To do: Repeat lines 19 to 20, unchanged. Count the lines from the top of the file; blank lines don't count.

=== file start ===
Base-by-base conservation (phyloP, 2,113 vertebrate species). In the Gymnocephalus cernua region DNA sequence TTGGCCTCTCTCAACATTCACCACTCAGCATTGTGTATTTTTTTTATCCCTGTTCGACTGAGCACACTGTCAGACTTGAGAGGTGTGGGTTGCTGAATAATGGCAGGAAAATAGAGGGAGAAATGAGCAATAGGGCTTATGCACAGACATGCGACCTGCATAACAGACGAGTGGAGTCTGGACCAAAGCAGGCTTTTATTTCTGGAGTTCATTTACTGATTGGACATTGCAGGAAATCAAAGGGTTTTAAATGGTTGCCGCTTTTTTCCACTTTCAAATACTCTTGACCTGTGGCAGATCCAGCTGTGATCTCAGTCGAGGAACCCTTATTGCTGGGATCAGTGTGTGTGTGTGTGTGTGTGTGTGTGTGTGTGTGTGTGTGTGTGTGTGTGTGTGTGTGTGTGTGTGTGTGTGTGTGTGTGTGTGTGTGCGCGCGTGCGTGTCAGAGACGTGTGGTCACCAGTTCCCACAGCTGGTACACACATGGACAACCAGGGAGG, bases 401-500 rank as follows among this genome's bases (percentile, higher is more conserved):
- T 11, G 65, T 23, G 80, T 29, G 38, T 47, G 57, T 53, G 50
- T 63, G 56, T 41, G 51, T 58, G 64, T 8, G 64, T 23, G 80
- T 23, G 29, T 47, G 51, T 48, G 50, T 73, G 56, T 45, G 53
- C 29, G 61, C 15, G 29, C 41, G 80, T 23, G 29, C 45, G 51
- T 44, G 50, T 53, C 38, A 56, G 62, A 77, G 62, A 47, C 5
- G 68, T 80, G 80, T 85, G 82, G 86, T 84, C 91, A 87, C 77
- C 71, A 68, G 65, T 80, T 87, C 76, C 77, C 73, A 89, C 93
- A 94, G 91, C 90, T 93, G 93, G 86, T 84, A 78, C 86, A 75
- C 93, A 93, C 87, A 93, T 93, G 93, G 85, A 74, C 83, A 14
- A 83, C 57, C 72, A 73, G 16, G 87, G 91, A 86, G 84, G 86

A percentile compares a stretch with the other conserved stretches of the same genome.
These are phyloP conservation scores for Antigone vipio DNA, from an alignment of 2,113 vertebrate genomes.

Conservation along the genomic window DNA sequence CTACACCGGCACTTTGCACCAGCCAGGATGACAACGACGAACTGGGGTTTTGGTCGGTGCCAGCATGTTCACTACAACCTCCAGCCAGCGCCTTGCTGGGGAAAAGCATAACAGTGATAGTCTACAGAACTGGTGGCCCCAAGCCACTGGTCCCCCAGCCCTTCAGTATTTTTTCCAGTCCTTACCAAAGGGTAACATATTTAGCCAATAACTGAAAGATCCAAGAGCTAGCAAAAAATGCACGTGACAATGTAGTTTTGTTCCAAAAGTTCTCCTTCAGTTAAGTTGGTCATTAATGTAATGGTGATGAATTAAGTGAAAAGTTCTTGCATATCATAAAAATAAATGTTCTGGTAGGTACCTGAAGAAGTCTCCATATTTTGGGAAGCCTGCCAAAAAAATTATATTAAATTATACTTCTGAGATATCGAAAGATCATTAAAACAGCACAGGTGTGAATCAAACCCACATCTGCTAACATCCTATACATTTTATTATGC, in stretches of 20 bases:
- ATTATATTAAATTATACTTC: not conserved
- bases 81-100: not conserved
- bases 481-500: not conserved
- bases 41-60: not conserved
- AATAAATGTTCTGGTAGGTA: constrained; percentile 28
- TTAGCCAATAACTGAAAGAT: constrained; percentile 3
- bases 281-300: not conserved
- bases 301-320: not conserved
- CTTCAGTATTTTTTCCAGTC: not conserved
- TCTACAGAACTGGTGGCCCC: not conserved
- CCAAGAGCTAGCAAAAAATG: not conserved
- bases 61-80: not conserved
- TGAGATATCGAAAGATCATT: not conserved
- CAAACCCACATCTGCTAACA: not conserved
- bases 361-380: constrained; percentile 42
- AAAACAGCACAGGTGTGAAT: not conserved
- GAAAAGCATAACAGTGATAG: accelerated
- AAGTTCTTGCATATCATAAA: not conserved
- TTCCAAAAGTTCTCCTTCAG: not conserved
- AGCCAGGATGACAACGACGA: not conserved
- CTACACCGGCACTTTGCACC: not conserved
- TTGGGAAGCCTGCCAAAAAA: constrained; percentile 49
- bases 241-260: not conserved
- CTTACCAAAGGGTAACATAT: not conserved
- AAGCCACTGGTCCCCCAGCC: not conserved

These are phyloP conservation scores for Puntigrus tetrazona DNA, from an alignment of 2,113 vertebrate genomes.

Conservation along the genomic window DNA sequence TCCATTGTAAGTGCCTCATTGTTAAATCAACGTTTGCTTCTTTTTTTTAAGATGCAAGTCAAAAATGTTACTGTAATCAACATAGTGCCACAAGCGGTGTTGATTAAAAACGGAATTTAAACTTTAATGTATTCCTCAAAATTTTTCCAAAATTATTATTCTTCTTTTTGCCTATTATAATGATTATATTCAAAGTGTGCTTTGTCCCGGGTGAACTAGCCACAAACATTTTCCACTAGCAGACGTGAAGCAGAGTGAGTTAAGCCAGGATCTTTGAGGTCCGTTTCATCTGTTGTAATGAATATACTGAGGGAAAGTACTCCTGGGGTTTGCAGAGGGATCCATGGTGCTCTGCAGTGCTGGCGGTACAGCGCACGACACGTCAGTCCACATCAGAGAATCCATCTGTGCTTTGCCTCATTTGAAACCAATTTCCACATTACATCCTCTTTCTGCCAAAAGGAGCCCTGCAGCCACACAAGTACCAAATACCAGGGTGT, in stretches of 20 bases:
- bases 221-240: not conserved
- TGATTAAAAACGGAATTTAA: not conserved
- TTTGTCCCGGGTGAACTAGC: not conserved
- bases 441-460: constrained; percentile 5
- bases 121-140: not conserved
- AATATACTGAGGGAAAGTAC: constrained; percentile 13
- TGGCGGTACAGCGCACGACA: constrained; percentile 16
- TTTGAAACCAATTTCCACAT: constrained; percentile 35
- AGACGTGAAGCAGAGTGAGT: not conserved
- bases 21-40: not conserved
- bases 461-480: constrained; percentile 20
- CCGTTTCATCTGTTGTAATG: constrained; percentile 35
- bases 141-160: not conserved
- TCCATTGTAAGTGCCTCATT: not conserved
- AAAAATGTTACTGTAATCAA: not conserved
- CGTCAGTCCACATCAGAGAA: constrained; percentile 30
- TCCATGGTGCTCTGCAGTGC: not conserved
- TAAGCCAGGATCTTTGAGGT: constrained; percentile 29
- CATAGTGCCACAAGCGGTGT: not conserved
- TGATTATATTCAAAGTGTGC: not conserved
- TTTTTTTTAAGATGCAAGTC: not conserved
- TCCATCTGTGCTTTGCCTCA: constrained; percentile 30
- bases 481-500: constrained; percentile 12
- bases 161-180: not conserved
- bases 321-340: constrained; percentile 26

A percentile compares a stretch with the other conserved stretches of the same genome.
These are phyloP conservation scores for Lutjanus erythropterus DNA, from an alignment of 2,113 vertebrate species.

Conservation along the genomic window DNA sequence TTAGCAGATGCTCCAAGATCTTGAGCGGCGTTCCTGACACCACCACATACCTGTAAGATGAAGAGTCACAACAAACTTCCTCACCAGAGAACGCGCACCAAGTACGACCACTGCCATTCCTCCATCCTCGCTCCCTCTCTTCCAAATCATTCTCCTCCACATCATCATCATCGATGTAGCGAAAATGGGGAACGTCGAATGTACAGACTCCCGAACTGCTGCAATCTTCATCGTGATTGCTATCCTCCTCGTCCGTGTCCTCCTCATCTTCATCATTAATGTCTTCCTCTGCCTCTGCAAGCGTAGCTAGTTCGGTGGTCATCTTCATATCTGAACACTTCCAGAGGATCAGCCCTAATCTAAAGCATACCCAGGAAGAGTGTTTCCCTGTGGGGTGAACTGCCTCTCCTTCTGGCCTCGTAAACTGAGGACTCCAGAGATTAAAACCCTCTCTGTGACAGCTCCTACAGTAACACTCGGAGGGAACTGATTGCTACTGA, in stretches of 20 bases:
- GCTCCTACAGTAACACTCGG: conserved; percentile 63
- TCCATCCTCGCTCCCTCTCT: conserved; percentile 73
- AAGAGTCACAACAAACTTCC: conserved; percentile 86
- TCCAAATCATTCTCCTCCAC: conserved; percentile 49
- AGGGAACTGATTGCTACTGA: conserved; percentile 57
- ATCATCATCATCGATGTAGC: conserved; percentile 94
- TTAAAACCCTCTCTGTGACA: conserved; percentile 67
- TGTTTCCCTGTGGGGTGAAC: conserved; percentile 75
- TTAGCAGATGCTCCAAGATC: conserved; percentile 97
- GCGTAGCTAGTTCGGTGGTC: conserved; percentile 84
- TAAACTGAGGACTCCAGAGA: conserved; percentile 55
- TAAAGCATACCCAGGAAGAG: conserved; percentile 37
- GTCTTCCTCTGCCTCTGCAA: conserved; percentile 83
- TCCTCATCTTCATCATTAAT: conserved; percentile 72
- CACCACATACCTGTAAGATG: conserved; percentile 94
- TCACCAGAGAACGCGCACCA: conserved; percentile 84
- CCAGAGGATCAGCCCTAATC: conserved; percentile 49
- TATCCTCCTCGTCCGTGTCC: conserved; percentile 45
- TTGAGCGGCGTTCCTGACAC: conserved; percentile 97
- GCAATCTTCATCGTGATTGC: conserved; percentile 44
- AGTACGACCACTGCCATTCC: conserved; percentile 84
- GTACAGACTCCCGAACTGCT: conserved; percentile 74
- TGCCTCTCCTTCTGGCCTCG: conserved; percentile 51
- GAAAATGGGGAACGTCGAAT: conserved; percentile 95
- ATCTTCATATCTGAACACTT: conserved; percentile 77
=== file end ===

- AATAAATGTTCTGGTAGGTA: constrained; percentile 28
- TTAGCCAATAACTGAAAGAT: constrained; percentile 3